In our Q4 2016 Securitization Tracker, we noted the increased pace of ABS issuance, heightened rate volatility, and the emergence of deals with seasoned collateral which require consistent valuation methods amongst market participants.
Given this backdrop, market participants are eager to understand the pricing and valuation of loans. We discuss this topic below and explore further on the valuation panel at Context Summits’ Alternative Lending Summit on January 30 & 31st at the Fontainebleau Hotel, Miami Beach.
This week we will deliver our newsletter in two parts. Today, in Part I, we summarize regulatory framework for valuation, review existing valuation approaches, and introduce key principles of the PeerIQ valuation framework. On Sunday, in Part II, we will address quantitative and technical implementation.
Regulatory Framework for Valuation
In 2010, the Financial Accounting Standards Board (FASB) introduced more rigorous requirements for fair value measurements and disclosures in ASC Topic 820 (formerly known as FAS 157). The FASB Fair Value Hierarchy in ASC 820 categorizes assets across three levels based on inputs to valuation techniques used:
- Level 1 assets have actively traded markets; and valuation inputs are direct quoted prices for identical assets or liabilities.
- Level 2 assets include valuation inputs other than quoted prices that are observable for the asset, either directly or indirectly. Examples of Level 2 assets are privately placed bonds whose value is derived from a similar bond that is publicly traded, corporate bonds, collateralized mortgage and debt obligations, and high-yield debt securities.
- Level 3 is the most unobservable level and requires many assumptions and estimates. Since a two-way market is not available, fair value is often based on models in which there are few, if any, external observations. Examples include nonpublic private equity investments, retained interest in securitizations, and mortgage servicing rights.
Under ASC 820 guidelines, the fair value of an asset reflects the exit price that would occur in an orderly market.
Current Alternative Pricing and Valuation Approach
Prices of non-tradeable or illiquid loans are generally only observed when they are issued. Asset managers employ a number of informal approaches to valuation – several of which have limitations.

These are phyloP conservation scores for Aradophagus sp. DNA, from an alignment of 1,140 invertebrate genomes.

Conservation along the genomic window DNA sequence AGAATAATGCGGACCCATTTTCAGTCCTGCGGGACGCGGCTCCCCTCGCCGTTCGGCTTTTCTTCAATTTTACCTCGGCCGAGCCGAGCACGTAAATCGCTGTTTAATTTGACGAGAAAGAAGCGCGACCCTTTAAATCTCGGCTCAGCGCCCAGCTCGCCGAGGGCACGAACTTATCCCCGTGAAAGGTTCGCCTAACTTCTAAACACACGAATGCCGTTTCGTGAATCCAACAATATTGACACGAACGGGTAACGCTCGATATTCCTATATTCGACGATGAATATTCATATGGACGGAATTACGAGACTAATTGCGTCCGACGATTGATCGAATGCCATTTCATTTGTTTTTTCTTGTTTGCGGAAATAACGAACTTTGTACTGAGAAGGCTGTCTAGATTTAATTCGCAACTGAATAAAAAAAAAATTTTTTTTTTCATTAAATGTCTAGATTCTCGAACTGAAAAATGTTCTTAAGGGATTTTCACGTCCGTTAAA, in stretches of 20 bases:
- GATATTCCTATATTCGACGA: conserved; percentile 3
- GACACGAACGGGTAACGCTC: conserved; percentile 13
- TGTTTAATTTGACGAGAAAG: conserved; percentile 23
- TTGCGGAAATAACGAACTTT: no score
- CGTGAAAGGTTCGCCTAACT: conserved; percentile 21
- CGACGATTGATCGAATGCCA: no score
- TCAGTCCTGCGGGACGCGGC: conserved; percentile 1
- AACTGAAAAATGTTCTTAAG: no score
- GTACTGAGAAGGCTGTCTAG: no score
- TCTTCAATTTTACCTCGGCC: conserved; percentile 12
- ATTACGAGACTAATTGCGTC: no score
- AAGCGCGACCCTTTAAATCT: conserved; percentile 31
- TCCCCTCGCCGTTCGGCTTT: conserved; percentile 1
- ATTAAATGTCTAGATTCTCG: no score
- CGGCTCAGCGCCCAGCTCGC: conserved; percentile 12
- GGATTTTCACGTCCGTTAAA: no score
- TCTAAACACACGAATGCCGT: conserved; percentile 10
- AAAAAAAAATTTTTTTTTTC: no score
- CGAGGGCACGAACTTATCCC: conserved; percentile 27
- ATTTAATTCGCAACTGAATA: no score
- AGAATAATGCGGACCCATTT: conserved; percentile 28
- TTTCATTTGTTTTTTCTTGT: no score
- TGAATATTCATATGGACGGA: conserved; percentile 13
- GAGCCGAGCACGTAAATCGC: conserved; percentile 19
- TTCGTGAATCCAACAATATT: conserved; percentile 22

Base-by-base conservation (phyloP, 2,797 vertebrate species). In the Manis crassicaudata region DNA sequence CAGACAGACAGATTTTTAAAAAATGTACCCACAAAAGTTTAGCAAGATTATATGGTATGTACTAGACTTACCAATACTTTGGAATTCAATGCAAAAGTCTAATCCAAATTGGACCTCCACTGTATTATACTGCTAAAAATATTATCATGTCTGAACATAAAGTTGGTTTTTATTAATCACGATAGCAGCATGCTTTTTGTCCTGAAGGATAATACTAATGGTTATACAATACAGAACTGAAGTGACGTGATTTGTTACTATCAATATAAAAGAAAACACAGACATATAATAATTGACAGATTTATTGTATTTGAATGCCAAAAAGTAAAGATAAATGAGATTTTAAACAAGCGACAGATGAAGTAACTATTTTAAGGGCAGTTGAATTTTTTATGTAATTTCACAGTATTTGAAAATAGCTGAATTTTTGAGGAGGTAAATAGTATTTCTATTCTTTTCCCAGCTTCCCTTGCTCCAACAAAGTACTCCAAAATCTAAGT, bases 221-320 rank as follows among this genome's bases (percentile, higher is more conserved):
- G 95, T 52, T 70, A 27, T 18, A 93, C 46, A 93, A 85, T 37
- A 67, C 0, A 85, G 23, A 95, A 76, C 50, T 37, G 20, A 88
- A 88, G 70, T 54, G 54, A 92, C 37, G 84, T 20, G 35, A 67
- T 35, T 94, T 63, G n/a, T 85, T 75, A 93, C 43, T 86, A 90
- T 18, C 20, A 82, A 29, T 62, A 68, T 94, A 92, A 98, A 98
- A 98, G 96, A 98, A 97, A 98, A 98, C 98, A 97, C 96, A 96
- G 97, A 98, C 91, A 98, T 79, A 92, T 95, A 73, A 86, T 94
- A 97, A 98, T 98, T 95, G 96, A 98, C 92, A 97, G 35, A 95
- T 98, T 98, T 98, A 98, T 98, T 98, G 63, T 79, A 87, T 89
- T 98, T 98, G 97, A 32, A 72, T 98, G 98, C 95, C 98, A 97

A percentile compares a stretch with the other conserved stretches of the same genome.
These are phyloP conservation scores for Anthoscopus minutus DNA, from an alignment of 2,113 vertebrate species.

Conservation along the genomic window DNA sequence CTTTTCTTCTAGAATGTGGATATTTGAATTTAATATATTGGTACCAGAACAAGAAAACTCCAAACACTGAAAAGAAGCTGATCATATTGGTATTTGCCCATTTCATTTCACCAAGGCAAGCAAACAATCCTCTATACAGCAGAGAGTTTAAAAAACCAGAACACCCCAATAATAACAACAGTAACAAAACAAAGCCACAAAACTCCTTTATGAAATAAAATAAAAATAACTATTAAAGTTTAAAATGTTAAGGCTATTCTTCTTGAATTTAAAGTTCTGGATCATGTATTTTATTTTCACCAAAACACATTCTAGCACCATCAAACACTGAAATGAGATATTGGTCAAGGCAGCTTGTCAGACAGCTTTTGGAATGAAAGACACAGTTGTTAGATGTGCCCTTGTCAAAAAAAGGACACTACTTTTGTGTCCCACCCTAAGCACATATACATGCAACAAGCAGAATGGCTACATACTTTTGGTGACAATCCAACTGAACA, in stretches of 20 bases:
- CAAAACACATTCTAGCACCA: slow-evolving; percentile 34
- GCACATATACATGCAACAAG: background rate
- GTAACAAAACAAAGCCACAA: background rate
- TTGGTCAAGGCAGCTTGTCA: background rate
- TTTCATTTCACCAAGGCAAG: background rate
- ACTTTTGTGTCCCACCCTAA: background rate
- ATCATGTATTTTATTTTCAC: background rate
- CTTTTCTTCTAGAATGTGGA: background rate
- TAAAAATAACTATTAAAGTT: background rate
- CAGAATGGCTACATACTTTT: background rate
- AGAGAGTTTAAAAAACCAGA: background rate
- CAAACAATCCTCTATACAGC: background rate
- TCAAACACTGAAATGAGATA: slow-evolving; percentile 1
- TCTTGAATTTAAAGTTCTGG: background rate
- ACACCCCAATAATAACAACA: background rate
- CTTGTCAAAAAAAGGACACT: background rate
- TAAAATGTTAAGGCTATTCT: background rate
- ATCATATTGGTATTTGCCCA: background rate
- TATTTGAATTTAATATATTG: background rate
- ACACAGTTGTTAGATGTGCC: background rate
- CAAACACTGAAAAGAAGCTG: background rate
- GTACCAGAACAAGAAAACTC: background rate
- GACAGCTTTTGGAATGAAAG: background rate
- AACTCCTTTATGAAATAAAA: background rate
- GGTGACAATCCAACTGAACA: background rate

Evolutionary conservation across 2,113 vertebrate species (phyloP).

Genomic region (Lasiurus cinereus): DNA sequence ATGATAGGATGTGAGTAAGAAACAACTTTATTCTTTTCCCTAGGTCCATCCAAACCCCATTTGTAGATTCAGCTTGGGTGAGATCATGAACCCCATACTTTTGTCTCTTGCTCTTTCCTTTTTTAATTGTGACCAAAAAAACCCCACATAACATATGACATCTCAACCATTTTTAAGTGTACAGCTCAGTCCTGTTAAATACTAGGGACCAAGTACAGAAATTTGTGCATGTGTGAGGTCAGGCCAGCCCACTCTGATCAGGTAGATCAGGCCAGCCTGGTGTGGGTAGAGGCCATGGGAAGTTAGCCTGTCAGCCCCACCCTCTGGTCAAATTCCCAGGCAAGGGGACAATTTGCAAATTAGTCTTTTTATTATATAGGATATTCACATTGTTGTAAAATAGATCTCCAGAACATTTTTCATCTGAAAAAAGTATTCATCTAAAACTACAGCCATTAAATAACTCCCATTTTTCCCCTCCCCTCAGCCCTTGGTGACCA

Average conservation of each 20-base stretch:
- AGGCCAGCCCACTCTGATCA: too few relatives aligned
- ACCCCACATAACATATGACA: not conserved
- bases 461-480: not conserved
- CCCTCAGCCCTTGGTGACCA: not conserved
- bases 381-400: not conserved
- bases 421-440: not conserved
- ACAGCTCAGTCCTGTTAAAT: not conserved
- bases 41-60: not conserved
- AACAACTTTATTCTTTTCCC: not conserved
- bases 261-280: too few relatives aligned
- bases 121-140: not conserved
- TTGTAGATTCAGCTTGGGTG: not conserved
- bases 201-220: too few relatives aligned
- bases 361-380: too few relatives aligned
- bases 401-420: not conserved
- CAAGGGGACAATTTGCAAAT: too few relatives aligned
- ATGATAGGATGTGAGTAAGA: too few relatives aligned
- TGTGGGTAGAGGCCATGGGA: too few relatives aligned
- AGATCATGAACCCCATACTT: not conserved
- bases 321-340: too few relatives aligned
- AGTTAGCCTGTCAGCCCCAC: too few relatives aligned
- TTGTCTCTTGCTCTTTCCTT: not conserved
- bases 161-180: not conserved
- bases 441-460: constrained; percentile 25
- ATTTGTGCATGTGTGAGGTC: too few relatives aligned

Amortized Cost: This approach values a loan at its outstanding balance at purchase price plus accrued interest. It may overstate loan price during the early period of the loan’s life, as it does not account for loan status (e.g., delinquency).
Haircut Matrix: Loans are valued at outstanding balance plus accrued interest, with haircuts applied to loans based on their stage in the delinquency queue. The size of the haircut is calibrated to historical loan performance. The haircut-matrix approach improves on an amortized cost approach by incorporating loan status, yet still suffers from major deficiencies ignoring A) changes in a borrower’s credit profile at loan level, B) seasonality of loans, and C) credit spread and interest rate risk premium, and D) a forward-looking view on cashflows.
Loan Loss Provisions: Banks holding loans in the hold-to-maturity book create a provision or accrued liability based on expected losses on the pool. This approach is not applicable to hedge funds offering liquidity as it leads to “stale” and smooth loan prices that do not reflect fair value.
Asset managers can no longer rely on informal processes to value illiquid securities. A consistent and transparent valuation framework is necessary to promote investor confidence, market integrity, improve comparability of returns, and meet fiduciary and regulatory obligations.
The need for a fair value approach is further heightened for asset managers that perform liquidity transformation (e.g., enabling investors to subscribe or redeem a fund at net asset value). The net asset value must be marked as accurately as possible to ensure existing and future redemptions are treated fairly.
Key Principles of Robust Valuation Approach
The PeerIQ pricing and valuation framework adheres to the following key principles:
- Transparency: A repeatable, documented methodology, with exposition of inputs and other assumptions.
- Fair value: If the valuation inputs are not readily observable, ASC 820 requires a derived fair value based on a consistent modeling framework that factors in both unobservable and observable valuation inputs from similar assets.
- Sensitive to major risk factors: The pricing framework accounts for risk factors including default risk, prepayment risk, and credit spread risk.
- Forward looking: Loan valuations are driven off of expected future cashflows, with such cashflows a function of the borrower’s attributes, macro conditions, loan performance, and seasoning.
- Loan-level: The pricing framework operates on a loan-level to address granularity in credit risk of loan.
Stay tuned for Part II of our newsletter on Sunday where we will illustrate PeerIQ’s valuation in detail. We welcome friends to join us in Valuation Methodology session at Context Summits’ Alternative Lending Summit on January 30 & 31 at Fontainebleau Hotel, Miami Beach.